There are few Indian street foods more intriguing, tempting, and as popular as something known as pani puri. In Kolkata, they are known as puchka and in other parts of India they are referred to as golgappa, but they are all quite similar, and the most common name is just pani puri. These snacks are widely available in India, Pakistan, and Nepal. Puri is the world for a deep fried piece of dough, which in this case is a little hollow ball about the size of a golf ball. It’s crispy like a chip. Pani is the Hindi word for water, so both together make up chips and water.
Pani puri is available all over India, but in this Indian street food video, I’m on the streets of Kolkata for my first taste of a pani puri. As soon as I rolled up, the vendor first handed me a small bowl that was made from a leaf. The bowl was tiny, only able to hold a single pani puri at a single time. It was time to begin round one. The vendor began by grabbing a puri from his big stockpile, an entire tower of puris, and he then poked a hole in it with his thumb. He then added some masala spiced potatoes, a few spices and finally dipped into a bucket of water. Now it’s not just plain water that fills the puris, in this case it was tamarind infused water including extra spices, onions, and cilantro. So after the pani puri (puchka) was completely assembled, the vendor then handed it to me by placing it in the small leaf bowl. Huddled around the vendor, I grabbed the puri, and plopped the entire combination of ingredients into my mouth in a single bite. You have to take a single bite, of the ingredients will all spill out. What greeted my mouth was an extremely delicious burst of crunchy was transformed into a flavorful gush of the spicy tamarind water. It was a culinary sensation like I’d never had before, a contrast of flavors and textures that really went well together. As soon as I had chewed down my first pani puri, the vendor was immediately ready with another fresh one, and placed it into my bowl again. It’s important to eat pani puri one at a time so they don’t get soggy from the water. I ate a round of five, though I wanted to stand there indefinitely and eat more and more.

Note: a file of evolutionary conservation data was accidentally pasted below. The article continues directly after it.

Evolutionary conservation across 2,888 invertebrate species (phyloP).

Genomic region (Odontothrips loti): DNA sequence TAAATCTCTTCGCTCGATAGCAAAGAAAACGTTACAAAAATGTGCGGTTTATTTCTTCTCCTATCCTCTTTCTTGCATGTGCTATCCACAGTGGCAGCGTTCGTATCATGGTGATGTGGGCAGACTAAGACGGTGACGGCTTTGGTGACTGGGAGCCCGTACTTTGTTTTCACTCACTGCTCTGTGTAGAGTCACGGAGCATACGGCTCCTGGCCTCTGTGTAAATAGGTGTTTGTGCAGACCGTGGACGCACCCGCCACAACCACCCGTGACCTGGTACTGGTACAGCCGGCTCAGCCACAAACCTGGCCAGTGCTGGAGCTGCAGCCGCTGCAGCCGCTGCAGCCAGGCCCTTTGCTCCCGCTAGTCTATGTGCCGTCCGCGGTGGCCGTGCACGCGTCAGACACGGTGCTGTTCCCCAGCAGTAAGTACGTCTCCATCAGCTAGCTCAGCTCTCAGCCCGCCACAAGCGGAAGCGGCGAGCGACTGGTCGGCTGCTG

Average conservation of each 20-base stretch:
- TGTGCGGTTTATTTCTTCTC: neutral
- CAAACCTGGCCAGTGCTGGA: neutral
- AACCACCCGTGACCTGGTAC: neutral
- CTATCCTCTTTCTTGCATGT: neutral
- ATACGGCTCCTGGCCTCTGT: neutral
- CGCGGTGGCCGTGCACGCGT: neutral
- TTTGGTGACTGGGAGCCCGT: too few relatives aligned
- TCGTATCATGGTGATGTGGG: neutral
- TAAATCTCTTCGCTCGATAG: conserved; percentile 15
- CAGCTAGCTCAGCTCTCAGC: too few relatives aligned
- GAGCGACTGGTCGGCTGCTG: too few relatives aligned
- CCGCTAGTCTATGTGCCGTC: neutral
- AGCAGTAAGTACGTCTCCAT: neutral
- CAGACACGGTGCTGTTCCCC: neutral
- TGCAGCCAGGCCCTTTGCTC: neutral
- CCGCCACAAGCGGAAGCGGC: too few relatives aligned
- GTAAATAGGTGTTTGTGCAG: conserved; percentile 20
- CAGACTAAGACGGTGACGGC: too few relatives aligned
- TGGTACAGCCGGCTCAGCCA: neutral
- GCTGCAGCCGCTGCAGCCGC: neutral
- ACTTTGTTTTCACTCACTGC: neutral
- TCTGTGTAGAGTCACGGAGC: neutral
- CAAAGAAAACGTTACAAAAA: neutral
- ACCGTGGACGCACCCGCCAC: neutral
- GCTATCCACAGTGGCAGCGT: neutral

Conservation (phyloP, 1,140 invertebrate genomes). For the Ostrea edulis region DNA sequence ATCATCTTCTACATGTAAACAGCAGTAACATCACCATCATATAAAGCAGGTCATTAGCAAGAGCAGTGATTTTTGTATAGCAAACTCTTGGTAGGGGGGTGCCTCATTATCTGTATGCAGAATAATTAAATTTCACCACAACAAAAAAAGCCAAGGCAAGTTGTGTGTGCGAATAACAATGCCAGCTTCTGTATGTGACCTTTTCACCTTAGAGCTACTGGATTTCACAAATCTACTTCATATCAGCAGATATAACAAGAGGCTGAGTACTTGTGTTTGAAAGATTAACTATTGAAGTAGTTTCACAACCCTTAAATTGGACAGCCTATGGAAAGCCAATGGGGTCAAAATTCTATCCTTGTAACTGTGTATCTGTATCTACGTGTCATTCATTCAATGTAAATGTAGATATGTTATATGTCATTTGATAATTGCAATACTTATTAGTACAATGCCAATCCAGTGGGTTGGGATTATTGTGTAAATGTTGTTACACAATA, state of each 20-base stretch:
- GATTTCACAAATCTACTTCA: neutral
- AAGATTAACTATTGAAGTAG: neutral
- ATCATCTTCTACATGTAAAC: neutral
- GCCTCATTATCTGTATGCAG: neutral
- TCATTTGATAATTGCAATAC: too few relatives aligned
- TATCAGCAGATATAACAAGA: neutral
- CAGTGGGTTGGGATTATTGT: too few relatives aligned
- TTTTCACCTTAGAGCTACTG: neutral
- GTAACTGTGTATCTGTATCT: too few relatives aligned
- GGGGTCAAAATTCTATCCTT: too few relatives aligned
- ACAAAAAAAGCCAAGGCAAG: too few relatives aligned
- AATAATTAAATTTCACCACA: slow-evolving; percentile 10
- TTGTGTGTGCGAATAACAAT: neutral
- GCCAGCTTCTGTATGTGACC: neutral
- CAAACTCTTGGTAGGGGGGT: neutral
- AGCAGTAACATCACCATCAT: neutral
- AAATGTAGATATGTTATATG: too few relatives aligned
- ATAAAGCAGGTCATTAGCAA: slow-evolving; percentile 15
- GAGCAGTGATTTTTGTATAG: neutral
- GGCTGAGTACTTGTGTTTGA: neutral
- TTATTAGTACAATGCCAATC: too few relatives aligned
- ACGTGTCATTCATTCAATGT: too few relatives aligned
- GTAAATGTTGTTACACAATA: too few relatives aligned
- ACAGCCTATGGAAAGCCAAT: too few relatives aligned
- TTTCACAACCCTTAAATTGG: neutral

I mentioned above, pani puri is a favorite Indian street food, and it’s available all over the country. There are a number of different variations and alterations of the snack, but the ones in Kolkata are normally filled with tamarind water that’s salty and sour. If you are in Kolkata, be sure to take a wander around the New Market where you’ll find all kinds of chaotic action including a ton of delicious street food.
Be sure to check out my full list of Kolkata street food here: http://migrationology.com/2013/02/kolkata-street-food-guide-calcutta/ and my Kolkat travel guide here: http://migrationology.com/2013/03/kolkata-calcutta-travel-guide-tips/
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